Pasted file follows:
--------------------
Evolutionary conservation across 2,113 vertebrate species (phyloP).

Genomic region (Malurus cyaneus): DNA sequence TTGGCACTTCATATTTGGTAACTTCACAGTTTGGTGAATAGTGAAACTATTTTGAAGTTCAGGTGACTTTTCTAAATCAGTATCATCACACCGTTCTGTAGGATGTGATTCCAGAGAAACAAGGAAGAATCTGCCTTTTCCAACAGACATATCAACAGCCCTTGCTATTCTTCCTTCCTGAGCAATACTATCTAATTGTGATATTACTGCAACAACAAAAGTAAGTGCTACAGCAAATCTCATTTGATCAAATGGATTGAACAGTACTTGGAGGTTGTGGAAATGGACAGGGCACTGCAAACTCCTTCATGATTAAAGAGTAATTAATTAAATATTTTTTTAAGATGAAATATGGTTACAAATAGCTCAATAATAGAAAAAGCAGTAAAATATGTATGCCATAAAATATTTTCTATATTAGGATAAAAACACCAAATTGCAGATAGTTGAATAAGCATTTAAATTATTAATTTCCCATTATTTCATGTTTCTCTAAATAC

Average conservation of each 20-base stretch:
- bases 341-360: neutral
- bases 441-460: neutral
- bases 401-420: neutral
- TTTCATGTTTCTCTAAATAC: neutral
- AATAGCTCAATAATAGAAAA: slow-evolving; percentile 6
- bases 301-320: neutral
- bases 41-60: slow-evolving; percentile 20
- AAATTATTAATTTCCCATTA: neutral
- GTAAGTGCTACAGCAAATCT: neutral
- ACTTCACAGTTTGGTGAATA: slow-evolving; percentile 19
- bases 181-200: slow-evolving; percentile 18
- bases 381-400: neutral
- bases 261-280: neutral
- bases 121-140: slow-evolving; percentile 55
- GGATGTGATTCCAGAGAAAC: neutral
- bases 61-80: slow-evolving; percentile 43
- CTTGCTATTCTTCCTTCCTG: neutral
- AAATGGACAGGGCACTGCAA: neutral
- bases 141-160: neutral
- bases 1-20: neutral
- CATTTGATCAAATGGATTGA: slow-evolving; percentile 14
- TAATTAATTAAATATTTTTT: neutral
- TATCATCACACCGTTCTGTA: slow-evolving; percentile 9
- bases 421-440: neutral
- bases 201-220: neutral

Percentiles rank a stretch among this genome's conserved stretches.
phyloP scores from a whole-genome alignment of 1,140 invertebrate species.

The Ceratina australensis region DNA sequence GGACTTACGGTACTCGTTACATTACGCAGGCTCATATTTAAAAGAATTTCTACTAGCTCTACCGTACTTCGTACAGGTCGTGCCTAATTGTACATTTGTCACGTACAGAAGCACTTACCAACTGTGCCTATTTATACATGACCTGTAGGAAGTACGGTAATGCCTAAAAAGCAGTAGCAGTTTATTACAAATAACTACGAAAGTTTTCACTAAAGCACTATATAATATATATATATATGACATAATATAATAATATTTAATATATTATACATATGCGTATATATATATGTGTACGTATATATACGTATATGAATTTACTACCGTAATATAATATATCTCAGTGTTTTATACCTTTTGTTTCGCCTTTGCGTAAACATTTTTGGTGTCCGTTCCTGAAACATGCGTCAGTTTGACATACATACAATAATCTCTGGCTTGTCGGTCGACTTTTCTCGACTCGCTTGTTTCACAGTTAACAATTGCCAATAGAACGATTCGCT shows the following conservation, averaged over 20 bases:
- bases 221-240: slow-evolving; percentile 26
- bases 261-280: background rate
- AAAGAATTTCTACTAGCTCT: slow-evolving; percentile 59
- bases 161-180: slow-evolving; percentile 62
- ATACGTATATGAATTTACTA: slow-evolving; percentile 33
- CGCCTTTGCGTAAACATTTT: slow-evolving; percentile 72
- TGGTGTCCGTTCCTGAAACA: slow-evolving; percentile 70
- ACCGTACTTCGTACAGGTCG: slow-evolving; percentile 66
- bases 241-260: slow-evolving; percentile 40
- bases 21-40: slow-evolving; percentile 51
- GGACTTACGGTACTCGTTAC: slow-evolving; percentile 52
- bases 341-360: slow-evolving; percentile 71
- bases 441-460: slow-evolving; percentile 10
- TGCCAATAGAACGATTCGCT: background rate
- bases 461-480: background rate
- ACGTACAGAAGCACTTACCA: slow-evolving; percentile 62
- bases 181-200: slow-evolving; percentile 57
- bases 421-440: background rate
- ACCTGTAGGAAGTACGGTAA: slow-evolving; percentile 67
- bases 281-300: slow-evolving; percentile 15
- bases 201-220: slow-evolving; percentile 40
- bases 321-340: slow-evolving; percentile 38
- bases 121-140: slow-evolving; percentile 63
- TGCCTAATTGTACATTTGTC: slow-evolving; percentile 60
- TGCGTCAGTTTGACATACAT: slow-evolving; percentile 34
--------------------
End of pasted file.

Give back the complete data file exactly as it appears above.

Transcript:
Evolutionary conservation across 2,113 vertebrate species (phyloP).

Genomic region (Malurus cyaneus): DNA sequence TTGGCACTTCATATTTGGTAACTTCACAGTTTGGTGAATAGTGAAACTATTTTGAAGTTCAGGTGACTTTTCTAAATCAGTATCATCACACCGTTCTGTAGGATGTGATTCCAGAGAAACAAGGAAGAATCTGCCTTTTCCAACAGACATATCAACAGCCCTTGCTATTCTTCCTTCCTGAGCAATACTATCTAATTGTGATATTACTGCAACAACAAAAGTAAGTGCTACAGCAAATCTCATTTGATCAAATGGATTGAACAGTACTTGGAGGTTGTGGAAATGGACAGGGCACTGCAAACTCCTTCATGATTAAAGAGTAATTAATTAAATATTTTTTTAAGATGAAATATGGTTACAAATAGCTCAATAATAGAAAAAGCAGTAAAATATGTATGCCATAAAATATTTTCTATATTAGGATAAAAACACCAAATTGCAGATAGTTGAATAAGCATTTAAATTATTAATTTCCCATTATTTCATGTTTCTCTAAATAC

Average conservation of each 20-base stretch:
- bases 341-360: neutral
- bases 441-460: neutral
- bases 401-420: neutral
- TTTCATGTTTCTCTAAATAC: neutral
- AATAGCTCAATAATAGAAAA: slow-evolving; percentile 6
- bases 301-320: neutral
- bases 41-60: slow-evolving; percentile 20
- AAATTATTAATTTCCCATTA: neutral
- GTAAGTGCTACAGCAAATCT: neutral
- ACTTCACAGTTTGGTGAATA: slow-evolving; percentile 19
- bases 181-200: slow-evolving; percentile 18
- bases 381-400: neutral
- bases 261-280: neutral
- bases 121-140: slow-evolving; percentile 55
- GGATGTGATTCCAGAGAAAC: neutral
- bases 61-80: slow-evolving; percentile 43
- CTTGCTATTCTTCCTTCCTG: neutral
- AAATGGACAGGGCACTGCAA: neutral
- bases 141-160: neutral
- bases 1-20: neutral
- CATTTGATCAAATGGATTGA: slow-evolving; percentile 14
- TAATTAATTAAATATTTTTT: neutral
- TATCATCACACCGTTCTGTA: slow-evolving; percentile 9
- bases 421-440: neutral
- bases 201-220: neutral

Percentiles rank a stretch among this genome's conserved stretches.
phyloP scores from a whole-genome alignment of 1,140 invertebrate species.

The Ceratina australensis region DNA sequence GGACTTACGGTACTCGTTACATTACGCAGGCTCATATTTAAAAGAATTTCTACTAGCTCTACCGTACTTCGTACAGGTCGTGCCTAATTGTACATTTGTCACGTACAGAAGCACTTACCAACTGTGCCTATTTATACATGACCTGTAGGAAGTACGGTAATGCCTAAAAAGCAGTAGCAGTTTATTACAAATAACTACGAAAGTTTTCACTAAAGCACTATATAATATATATATATATGACATAATATAATAATATTTAATATATTATACATATGCGTATATATATATGTGTACGTATATATACGTATATGAATTTACTACCGTAATATAATATATCTCAGTGTTTTATACCTTTTGTTTCGCCTTTGCGTAAACATTTTTGGTGTCCGTTCCTGAAACATGCGTCAGTTTGACATACATACAATAATCTCTGGCTTGTCGGTCGACTTTTCTCGACTCGCTTGTTTCACAGTTAACAATTGCCAATAGAACGATTCGCT shows the following conservation, averaged over 20 bases:
- bases 221-240: slow-evolving; percentile 26
- bases 261-280: background rate
- AAAGAATTTCTACTAGCTCT: slow-evolving; percentile 59
- bases 161-180: slow-evolving; percentile 62
- ATACGTATATGAATTTACTA: slow-evolving; percentile 33
- CGCCTTTGCGTAAACATTTT: slow-evolving; percentile 72
- TGGTGTCCGTTCCTGAAACA: slow-evolving; percentile 70
- ACCGTACTTCGTACAGGTCG: slow-evolving; percentile 66
- bases 241-260: slow-evolving; percentile 40
- bases 21-40: slow-evolving; percentile 51
- GGACTTACGGTACTCGTTAC: slow-evolving; percentile 52
- bases 341-360: slow-evolving; percentile 71
- bases 441-460: slow-evolving; percentile 10
- TGCCAATAGAACGATTCGCT: background rate
- bases 461-480: background rate
- ACGTACAGAAGCACTTACCA: slow-evolving; percentile 62
- bases 181-200: slow-evolving; percentile 57
- bases 421-440: background rate
- ACCTGTAGGAAGTACGGTAA: slow-evolving; percentile 67
- bases 281-300: slow-evolving; percentile 15
- bases 201-220: slow-evolving; percentile 40
- bases 321-340: slow-evolving; percentile 38
- bases 121-140: slow-evolving; percentile 63
- TGCCTAATTGTACATTTGTC: slow-evolving; percentile 60
- TGCGTCAGTTTGACATACAT: slow-evolving; percentile 34